On his first published novel
A Constellation of Vital Phenomena was the only English-language novel about Chechnya published in 40 years. He was the first American tourist in post-war Chechnya.
On short stories
His grandma asked, “Why can’t you write a book where no one gets shot in the woods?” So he’s working on a short story collection, and mentioned his admiration for Pulitzer Prize-winner A Visit From the Goon Squad, by Jennifer Egan.
Short story collections paint “postage stamp-sized portraits” and provide readers with a “double sense of suspense” because you read them to see how the characters end up and also to see whether the author can pull it off.
But they don’t have the same pull as novels for some readers: “What are you working on?” people ask Marra. “A short story collection.” “Oh.”
On awkward moments that contributed to him becoming a writer
Marra’s father taught him about the birds and the bees by having the two of them listen to a romance novel on a road trip. The cover featured a model who looked like Fabio, and Marra said the book was titled something like The Brazen Scotsman Seduced Me. He was mortified. His father didn’t say a word to him the entire time, until the end of the trip: “Good talk, son.”
author of two novels, The Muse and The Miniaturist
On developing new goals
Burton, at age 27, said she had attained a certain level of success as an actor, then admitted to herself that she was at the end of the line with that career.
She worked as a personal assistant for a hedge fund and advocates that young writers work “crappy jobs.” “It sharpens your hunger,” she said. She stole time at this day job to draft her novel The Miniaturist, which contains a theme of “imagination can set you free.”
On the writing process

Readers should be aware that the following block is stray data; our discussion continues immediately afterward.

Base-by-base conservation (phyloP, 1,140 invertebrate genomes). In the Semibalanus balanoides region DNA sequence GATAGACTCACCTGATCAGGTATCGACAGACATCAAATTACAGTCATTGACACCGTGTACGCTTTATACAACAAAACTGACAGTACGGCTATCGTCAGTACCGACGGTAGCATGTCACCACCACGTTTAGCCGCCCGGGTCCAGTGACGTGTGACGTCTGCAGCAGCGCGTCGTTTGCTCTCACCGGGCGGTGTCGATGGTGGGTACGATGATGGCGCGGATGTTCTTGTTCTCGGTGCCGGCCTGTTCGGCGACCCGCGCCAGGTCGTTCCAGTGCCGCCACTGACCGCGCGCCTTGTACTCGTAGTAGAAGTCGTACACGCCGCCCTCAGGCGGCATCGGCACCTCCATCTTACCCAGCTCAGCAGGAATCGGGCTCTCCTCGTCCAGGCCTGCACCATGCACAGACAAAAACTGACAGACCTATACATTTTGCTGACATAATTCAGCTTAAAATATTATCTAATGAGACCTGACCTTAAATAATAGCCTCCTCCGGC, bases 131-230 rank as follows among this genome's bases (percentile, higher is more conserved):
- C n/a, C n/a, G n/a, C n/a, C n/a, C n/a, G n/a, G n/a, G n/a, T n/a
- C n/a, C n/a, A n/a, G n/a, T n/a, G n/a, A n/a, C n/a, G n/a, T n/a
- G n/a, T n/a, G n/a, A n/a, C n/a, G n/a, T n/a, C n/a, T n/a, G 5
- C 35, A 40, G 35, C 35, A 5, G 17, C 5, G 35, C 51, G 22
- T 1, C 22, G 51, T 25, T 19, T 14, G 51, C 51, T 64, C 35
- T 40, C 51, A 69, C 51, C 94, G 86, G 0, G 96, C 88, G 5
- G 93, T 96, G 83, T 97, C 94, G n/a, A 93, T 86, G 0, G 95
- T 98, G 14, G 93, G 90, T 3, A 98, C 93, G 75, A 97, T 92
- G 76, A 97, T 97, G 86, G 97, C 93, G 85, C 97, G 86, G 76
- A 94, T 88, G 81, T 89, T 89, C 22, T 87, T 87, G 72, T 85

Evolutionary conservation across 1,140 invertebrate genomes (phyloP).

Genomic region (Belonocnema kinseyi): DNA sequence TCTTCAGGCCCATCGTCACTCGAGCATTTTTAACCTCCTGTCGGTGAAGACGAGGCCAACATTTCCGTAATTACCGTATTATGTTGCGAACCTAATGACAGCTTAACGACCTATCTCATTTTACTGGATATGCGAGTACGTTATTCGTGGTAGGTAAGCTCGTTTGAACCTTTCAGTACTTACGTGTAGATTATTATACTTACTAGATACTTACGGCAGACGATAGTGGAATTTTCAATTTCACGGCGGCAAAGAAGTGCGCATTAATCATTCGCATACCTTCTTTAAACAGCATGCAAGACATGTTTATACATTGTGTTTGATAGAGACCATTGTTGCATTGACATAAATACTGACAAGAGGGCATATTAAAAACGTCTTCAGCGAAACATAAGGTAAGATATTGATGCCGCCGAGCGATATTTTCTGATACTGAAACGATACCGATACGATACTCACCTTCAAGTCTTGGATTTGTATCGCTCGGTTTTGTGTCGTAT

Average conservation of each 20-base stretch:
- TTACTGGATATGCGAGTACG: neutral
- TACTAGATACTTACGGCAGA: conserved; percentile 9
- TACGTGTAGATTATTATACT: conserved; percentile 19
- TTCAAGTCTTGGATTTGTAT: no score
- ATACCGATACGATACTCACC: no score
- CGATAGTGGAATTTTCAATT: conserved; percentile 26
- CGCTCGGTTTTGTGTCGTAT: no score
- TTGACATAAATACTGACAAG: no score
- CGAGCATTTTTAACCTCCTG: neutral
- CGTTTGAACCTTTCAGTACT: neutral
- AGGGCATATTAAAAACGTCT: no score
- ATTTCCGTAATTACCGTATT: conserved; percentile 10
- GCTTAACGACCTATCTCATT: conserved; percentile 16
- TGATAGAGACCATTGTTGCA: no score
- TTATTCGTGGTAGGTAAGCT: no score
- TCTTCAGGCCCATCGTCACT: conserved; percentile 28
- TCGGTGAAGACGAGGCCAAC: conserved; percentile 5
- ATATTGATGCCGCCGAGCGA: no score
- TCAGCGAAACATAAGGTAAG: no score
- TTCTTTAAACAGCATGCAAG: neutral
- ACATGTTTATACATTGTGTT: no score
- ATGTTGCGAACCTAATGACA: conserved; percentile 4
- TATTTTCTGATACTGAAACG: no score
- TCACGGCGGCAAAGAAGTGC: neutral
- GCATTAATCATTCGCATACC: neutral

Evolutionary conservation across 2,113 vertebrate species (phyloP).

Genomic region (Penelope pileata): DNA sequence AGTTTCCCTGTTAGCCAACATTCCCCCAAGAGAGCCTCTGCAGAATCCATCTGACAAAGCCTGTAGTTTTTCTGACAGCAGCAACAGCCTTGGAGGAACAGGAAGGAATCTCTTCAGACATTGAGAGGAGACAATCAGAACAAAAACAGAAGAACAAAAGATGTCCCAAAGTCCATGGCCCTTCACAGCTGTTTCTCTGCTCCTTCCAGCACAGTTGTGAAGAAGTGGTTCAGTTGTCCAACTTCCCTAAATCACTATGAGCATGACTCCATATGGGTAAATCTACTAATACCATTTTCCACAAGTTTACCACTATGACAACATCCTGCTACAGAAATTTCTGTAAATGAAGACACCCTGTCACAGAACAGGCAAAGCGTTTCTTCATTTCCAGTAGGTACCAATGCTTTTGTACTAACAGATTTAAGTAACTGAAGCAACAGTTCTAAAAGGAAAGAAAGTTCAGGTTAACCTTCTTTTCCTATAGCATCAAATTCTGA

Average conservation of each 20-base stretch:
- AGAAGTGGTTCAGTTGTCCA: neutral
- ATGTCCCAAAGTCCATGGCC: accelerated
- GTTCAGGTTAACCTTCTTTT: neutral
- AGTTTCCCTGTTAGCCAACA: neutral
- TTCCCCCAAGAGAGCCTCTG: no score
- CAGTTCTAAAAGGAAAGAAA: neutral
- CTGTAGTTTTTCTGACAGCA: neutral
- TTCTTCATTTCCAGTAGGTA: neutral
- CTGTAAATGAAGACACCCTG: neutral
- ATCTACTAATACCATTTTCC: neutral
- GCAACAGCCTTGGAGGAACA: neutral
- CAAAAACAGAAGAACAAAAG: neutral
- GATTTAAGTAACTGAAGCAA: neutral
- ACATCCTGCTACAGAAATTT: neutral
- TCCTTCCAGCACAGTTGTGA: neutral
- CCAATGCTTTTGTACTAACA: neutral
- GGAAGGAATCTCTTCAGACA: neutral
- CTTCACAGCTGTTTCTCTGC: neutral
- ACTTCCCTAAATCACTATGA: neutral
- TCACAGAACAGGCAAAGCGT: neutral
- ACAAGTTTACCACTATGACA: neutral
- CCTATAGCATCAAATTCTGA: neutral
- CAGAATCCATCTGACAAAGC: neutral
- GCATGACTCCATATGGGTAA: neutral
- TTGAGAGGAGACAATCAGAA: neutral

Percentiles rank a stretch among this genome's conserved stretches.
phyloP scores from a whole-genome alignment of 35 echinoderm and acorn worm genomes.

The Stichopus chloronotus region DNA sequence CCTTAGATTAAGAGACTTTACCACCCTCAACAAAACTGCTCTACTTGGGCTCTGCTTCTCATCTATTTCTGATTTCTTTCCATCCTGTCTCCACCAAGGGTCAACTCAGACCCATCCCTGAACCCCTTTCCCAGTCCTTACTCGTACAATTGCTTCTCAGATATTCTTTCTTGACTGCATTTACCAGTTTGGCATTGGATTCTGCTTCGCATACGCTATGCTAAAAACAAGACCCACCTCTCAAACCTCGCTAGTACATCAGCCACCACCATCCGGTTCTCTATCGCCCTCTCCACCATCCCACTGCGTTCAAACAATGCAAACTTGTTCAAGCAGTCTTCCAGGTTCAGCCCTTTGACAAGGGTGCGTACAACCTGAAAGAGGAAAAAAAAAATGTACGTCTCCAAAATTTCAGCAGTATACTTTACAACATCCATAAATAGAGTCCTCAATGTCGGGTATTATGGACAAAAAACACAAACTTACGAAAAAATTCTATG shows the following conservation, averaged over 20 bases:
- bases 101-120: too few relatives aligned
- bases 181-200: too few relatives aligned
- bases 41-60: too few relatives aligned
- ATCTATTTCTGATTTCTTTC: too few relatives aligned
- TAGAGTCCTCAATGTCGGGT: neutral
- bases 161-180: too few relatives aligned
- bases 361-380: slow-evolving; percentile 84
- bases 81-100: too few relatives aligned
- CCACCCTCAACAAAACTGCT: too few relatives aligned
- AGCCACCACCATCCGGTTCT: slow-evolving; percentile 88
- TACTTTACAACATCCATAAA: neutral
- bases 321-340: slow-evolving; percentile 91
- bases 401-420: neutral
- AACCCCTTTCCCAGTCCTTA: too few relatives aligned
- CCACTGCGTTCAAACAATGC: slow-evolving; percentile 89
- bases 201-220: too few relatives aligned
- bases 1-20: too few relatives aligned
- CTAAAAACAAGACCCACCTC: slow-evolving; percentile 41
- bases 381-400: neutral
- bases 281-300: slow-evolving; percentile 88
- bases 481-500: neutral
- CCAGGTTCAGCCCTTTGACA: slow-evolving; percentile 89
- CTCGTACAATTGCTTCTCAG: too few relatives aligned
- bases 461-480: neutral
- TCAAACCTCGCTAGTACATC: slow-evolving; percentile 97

She revised The Miniaturist 17 times. “I still don’t know how to write a novel.” With her second novel, The Muse, she used a skeletal frame outline and plotted it using Post-It notes. “I always read [my books] aloud five to six times and think of the audience at the third or fourth draft.”
She wrote an essay about success and its effects. Writing, she said, is taking a gamble on your own talents: “Where an idea starts is never where it ends.”
Author of seven books including America, America and Emperor of the Air
Canin read a moving essay about returning to a career in medicine after becoming a writer. He relied on the knowledge of nurses and physicians’ assistants to fulfill his duties. He said forgetting things is not necessarily bad for a novelist: “I forget the details and they become imagination.”
Katherine Valdez waited in line for Lauren Groff to sign Delicate Edible Birds. She mentioned to the National Book Award nominee that she’s working on short stories. Groff immediately went into Good Samaritan mode and began thinking aloud about short story writers she admires; one is Gary Lutz. Valdez walked away a new Groff fan, even before she read the author’s inscription: “For Katherine. Good luck with your work!”